Further, the requirements imposed on publicly-traded companies by the Sarbanes-Oxley Act (SOX) to deter fraud and add transparency to public companies’ financial reporting procedures were a direct response to high profile accounting scandals such as Enron and WorldCom. Congress did not deem it necessary to impose these same requirements on private companies. Officials of shareholder-owned companies have incentives that substantiate the need for stringent corporate governance rules, while private companies such as credit unions do not. For example, credit union officials have no stockholders and, unless they convert to a savings bank or mutual holding company, have no mechanisms to unjustly enrich themselves through manipulation of the organization’s stock price.

In the ACIPA Task Force survey, respondents rated the benefits of preparing or using GAAP financial statements when compared with the cost of preparing them as medium to moderately high. We believe that by conducting cost-benefit evaluations of various rules, FASB and the AICPA could find ways to address potential abuses in private companies using a highly-targeted approach that is limited in scope. In this manner, the cost to private companies of providing appropriate and accurate financial statements would be more in line with the benefits they provide to their constituents. We believe FASB and the AICPA should explore whether potential differences in recognition, measurement, disclosure, presentation, and/or effective dates (or scope exceptions) should exist for private companies with an eye toward decreasing the compliance burden for private companies where possible.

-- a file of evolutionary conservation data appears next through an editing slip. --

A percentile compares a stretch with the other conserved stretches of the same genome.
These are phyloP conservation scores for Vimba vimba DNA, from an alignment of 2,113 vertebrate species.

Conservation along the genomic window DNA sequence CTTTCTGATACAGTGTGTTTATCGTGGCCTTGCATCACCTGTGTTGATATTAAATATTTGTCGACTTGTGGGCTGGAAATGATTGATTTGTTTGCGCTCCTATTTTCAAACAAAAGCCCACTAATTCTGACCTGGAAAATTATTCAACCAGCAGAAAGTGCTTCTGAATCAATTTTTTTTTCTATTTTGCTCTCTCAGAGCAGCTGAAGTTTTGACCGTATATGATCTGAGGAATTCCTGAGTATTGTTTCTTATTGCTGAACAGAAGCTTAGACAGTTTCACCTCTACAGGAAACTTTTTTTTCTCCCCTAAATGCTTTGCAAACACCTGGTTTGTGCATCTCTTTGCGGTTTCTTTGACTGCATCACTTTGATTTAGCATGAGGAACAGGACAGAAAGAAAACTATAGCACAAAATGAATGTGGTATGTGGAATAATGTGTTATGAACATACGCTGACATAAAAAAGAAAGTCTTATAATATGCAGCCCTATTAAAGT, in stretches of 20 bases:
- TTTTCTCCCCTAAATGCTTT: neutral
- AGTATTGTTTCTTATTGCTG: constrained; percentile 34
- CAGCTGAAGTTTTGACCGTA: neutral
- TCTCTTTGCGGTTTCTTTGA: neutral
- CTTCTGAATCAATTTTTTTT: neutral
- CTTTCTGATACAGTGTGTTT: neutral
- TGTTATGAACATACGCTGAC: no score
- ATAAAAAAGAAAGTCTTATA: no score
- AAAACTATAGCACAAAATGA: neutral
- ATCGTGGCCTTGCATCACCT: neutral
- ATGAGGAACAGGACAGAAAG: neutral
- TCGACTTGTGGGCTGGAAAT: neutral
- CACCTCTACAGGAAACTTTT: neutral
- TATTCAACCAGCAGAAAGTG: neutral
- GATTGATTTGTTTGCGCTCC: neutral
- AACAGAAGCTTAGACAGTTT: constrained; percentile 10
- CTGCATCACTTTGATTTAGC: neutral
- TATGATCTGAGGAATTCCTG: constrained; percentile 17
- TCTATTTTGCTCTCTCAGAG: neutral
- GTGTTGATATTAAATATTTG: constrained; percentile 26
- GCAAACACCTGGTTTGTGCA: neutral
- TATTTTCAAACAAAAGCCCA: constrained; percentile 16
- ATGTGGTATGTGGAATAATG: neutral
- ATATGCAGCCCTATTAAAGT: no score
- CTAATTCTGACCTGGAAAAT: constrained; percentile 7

CUNA also supports the establishment of the new 11-member committee to serve as a resource to FASB on issues related to private company accounting. We understand that the new committee would have several roles: to provide information to the FASB Board, staff, and working groups to assist them in understanding private company viewpoints; to analyze proposals by the FASB or its working groups and make formal recommendations to the Board on those proposals; and to evaluate whether existing standards are providing decision-useful information to users of financial reporting information of private companies in a cost-beneficial way and make formal recommendations to the FASB as agenda requests for changes to existing standards. We believe the committee should not set its own agenda and priorities but instead should report to FASB.

In the Invitation to Comment, FASB and the AICPA inquired whether members of the committee (except the chair) should be compensated beyond a reasonable reimbursement of expenses. Since FASB and the AICPA will want the most experienced and knowledgeable individuals possible from the private sector serving on this important committee, it may be helpful for committee members to be compensated beyond simply reimbursement of expenses for the time and effort they will devote to their representation.

We commend FASB and the AICPA for their demonstrated commitment to the proposed changes. Thank you for the opportunity to comment. If you have any questions about this letter, please contact me by phone at (202) 508-6743 or by e-mail at


Catherine Orr
Senior Regulatory Counsel
Credit Union National Association